Creating and using locally-compiled static libgmp and libmpfr libraries for linking with GapMiner

Technical HOW-TO compile and use optimised-to-CPU GMP and MPFR libraries

Apr 9, 2021 • Graham Higgins ~ 6 min to read • feature technical

Compiling CPU-specific libgmp and libmpfr on Mint/Ubuntu 20

The standard libgmp and libmpfr libraries as installed by apt may not be tuned for the specific CPU that you wish to use. This post describes the process of downloading GMP and MPFR sources and compiling them with the appropriate GCC compiler flags so that the compiler can optimise the resulting binary.

I piloted this procedure on my Dell XPS 15 7590 i9 laptop and saw a performance increase of around 7.5%, I posted the tabular+charted results in the performance tests section.

1. Download the sources

At the time of writing, the latest release of GMP is 6.2.1 and is downloadable from and the latest release of MPFR is 4.1.0 and is downloadable from

For the purposes of this article, I’ll create a work folder foobar in /tmp and, as I don’t want to replace my apt-install system versions of libgmp and libmpfr, I’ll dedicate a separate folder in /opt/acme (where I habitually keep my stuff, you can decide for yourself where you’re going to save the results). And I’ll bind that folder to a shell variable $MPDIR just to make it clear.

# Bind the destination to a shell variable
export MPDIR=/opt/acme
# Navigate to working folder
cd /tmp/foobar
# Download and unpack gmp
curl -O
tar Jxf gmp-6.2.1.tar.xz
# Download and unpack mpfr
curl -O
tar jxf mpfr-4.1.0.tar.bz2

2. Compile the sources

Once downloaded and unpacked, the sources are ready to be compiled up as static libraries and installed into appropriate folders in $MPDIR.

But first, set the GCC compiler flags so that it compiles binaries tuned for the CPU that it’s running on:

# Configure the GCC compiler to produce binaries tuned the CPU 
export CFLAGS="-O3 -march=native -mtune=native"
export CXXFLAGS="-O3 -march=native -mtune=native"

Next, navigate to the source folders, configure, make and install the tuned-for-CPU static libraries.

First, compile and install a static libgmp so that it’s available for the subsequent compilation and installation of libmpfr

# Navigate to the GMP sources
cd /tmp/foobar/gmp-6.2.1
# Configure for compilation as static library and installation location as defined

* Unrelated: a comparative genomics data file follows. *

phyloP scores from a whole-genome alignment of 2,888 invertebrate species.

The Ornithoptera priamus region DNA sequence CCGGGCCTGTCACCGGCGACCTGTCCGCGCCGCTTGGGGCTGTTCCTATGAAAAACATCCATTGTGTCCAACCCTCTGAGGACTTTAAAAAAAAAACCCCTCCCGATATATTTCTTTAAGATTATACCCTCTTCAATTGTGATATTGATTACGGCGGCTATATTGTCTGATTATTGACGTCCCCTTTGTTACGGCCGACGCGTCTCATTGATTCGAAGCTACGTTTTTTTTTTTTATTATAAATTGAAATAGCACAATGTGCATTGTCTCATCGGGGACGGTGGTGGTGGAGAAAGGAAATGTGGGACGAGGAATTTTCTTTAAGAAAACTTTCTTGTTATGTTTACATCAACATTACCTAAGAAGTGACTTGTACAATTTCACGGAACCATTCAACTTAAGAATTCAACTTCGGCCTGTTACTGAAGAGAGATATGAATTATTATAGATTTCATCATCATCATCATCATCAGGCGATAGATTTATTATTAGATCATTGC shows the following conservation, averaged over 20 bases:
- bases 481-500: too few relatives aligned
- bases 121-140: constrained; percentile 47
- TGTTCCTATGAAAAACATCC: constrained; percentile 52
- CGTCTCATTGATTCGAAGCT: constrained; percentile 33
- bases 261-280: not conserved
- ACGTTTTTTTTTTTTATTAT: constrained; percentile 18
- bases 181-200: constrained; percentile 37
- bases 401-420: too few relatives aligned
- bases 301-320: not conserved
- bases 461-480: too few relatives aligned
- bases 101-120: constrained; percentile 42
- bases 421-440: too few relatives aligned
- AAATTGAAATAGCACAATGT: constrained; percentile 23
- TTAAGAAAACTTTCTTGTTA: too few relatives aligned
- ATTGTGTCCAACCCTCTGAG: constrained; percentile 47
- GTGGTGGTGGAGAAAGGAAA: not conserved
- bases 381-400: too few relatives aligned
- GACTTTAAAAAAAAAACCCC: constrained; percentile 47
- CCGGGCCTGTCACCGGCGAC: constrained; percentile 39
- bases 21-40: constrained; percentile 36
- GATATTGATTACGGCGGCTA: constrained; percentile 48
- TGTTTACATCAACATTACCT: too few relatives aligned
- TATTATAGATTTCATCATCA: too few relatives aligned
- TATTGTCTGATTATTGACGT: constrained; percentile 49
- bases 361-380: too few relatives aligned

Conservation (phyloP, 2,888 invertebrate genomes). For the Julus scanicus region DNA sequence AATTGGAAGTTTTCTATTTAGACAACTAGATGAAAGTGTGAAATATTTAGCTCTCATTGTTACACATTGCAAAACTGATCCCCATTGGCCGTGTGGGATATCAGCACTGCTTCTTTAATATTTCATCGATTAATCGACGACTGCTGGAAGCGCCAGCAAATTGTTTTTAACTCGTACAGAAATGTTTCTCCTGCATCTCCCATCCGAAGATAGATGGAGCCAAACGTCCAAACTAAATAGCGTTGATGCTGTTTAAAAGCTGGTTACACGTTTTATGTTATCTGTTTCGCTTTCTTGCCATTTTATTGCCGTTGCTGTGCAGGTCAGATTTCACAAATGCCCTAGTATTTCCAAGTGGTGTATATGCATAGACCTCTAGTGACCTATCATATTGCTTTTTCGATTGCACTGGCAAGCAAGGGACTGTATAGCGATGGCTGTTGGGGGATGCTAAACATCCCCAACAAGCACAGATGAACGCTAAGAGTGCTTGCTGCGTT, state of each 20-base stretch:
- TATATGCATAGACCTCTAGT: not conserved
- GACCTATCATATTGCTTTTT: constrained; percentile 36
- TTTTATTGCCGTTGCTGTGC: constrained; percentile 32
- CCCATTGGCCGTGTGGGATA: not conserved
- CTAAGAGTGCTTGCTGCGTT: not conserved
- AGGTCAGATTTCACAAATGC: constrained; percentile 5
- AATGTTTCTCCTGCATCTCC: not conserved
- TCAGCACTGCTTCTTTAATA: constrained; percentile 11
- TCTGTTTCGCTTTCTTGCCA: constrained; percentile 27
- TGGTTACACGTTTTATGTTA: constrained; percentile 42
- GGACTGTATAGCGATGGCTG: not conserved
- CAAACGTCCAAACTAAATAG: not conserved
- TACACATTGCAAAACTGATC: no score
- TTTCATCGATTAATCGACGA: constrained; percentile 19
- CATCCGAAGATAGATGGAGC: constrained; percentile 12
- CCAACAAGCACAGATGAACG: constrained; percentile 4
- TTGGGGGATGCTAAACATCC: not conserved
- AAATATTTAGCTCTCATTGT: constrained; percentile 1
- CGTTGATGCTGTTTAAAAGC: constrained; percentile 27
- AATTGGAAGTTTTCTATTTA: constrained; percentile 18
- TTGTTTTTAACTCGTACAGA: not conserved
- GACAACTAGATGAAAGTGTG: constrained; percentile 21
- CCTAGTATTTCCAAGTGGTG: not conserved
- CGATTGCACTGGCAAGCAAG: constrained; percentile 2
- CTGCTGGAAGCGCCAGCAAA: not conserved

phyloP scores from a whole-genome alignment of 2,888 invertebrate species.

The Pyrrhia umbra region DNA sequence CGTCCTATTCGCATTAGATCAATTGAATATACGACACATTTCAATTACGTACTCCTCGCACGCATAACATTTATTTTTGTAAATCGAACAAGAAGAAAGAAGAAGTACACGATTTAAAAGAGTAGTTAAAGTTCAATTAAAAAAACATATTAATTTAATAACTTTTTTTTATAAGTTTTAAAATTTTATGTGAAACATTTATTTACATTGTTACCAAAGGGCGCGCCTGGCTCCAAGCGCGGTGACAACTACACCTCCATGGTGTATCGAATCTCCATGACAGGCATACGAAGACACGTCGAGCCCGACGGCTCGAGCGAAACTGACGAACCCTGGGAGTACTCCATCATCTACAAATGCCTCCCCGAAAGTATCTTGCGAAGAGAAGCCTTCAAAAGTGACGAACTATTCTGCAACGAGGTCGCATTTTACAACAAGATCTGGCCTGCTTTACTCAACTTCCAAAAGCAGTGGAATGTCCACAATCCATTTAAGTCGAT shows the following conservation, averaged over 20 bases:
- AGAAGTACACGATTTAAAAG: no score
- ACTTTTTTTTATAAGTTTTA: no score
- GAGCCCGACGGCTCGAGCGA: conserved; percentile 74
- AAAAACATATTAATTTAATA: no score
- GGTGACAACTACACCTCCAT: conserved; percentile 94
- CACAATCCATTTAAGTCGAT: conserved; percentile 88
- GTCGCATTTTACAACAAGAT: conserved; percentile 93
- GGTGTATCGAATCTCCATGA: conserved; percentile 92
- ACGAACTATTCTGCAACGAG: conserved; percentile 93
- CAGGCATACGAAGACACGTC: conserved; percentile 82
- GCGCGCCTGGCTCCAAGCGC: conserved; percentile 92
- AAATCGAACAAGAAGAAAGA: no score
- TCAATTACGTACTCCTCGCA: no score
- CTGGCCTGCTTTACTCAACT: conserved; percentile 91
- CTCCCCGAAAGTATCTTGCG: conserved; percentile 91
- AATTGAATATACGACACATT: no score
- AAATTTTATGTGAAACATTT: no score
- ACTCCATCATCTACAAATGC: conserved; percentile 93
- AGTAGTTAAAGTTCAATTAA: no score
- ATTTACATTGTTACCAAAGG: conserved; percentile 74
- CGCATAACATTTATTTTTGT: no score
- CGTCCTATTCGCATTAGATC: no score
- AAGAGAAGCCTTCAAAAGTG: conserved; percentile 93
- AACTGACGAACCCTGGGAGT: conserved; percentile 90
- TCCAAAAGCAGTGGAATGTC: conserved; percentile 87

./configure --prefix=${MPDIR}/gmp \
    --enable-static=yes --enable-shared=no --enable-cxx --with-pic 
# Make (`$(nproc)` means “use all threads”)
make -j$(nproc)
# install into `opt/acme/gmp`
make install

Next, compile and install a static libmpfr

# Navigate to the MPFR sources
cd /tmp/foobar/mpfr-4.1.0
# Configure for compilation as static library and installation location as defined
./configure --prefix=${MPDIR}/mpfr \
    --enable-static=yes --disable-shared --with-pic --with-gmp=${MPDIR}/gmp
# Make (`$(nproc)` means “use all threads”)
make -j$(nproc)
# install into `opt/acme/mpfr`
make install

Okay, that’s the first stage completed. The working folder can now be deleted with rm -rf /tmp/foobar

Compiling and linking GapMiner

First, check out a fresh copy of the GapMiner sources

cd /tmp/
git clone

Now, navigate to the GapMiner source folder and, because you’ll want to compare the performance of the standard miner against your optimised one, compile as usual:

cd /tmp/GapMiner
make -j${nproc}

At this point, copy your existing gapminer to a safe place, else it will get deleted during the build …

cd /tmp/GapMiner
cp bin/gapminer ./gapminer-standard

Next, create a copy of Makefile as Makefile.opt

cd /tmp/GapMiner
cp Makefile Makefile.opt

Now edit Makefile.opt binding the MPDIR variable and changing the FLAGS declarations to:

MPDIR     = /opt/acme
GMPLIB    = $(MPDIR)/gmp/lib/libgmp.a
MPFRLIB   = $(MPDIR)/mpfr/lib/libmpfr.a
CXXFLAGS  = -Wall -Wextra -c -Winline -Wformat -Wformat-security \
            -pthread --param max-inline-insns-single=1000 \
            -Wl,-rpath -Wl,/opt/acme/mpfr/lib \
            -I$(MPDIR)/gmp/include -I$(MPDIR)/mpfr/include
LDFLAGS   = -lcrypto -pthread -lcurl -ljansson -lm
OTFLAGS   = -march=native -mtune=native -O3

Changing the default target to:

# default target
all: link
        $(CC) $(OTFLAGS) $(ALL_OBJ) $(EV_OBJ) $(MPFRLIB) $(GMPLIB) $(LDFLAGS) -o $(BIN)/gapmineropt

Commenting out the disable-GPU override that re-sets LDFLAGS

 # disable GPU support
-LDFLAGS   = -lm -lcrypto -lmpfr -lgmp -pthread -lcurl -ljansson
+#LDFLAGS   = -lm -lcrypto -lmpfr -lgmp -pthread -lcurl -ljansson

And finally commenting out the addition of $(OTFLAGS) to LDFLAGS (because it’s now explicitly specified for teh default target)

 # optimization

Now compile using the copied Makefile.opt.

cd /tmp/GapMiner
make clean
make -j$(nproc) -f Makefile.opt

Rename the resulting optimised gapminer binary as gapminer-optimised and move the previously-saved gapminer-standard back into the bin folder:

cd /tmp/GapMiner
mv ./bin/gapminer ./bin/gapminer-optimised
mv ./gapminer-standard ./bin

Now you’re ready to compare the performance. Create the following files with the contents as indicated:


timeout 1000s ./bin/gapminer-optimised -o localhost -p 31397 \
    -u $(RPCUSER) -x $(RPCPASSWORD) \
    -e -t 4 -f 32  > optminer.log 2>&1


timeout 1000s ./bin/gapminer-standard -o localhost -p 31397 \
    -u $(RPCUSER) -x $(RPCPASSWORD) \
    -e -t 4 -f 32 > stdminer.log 2>&1


./runstdgapminer &
./runoptgapminer &

Make them executable with:

chmod +x compareminers run???gapminer

When compareminers is executed, it will simultaneously run the standard gapminer using four threads and the optimised gapminer using four threads - that’s eight (8) threads in total, adjust equally downwards if necessary. Compare the output in optminer.log and stdminer.log to see any performance differences.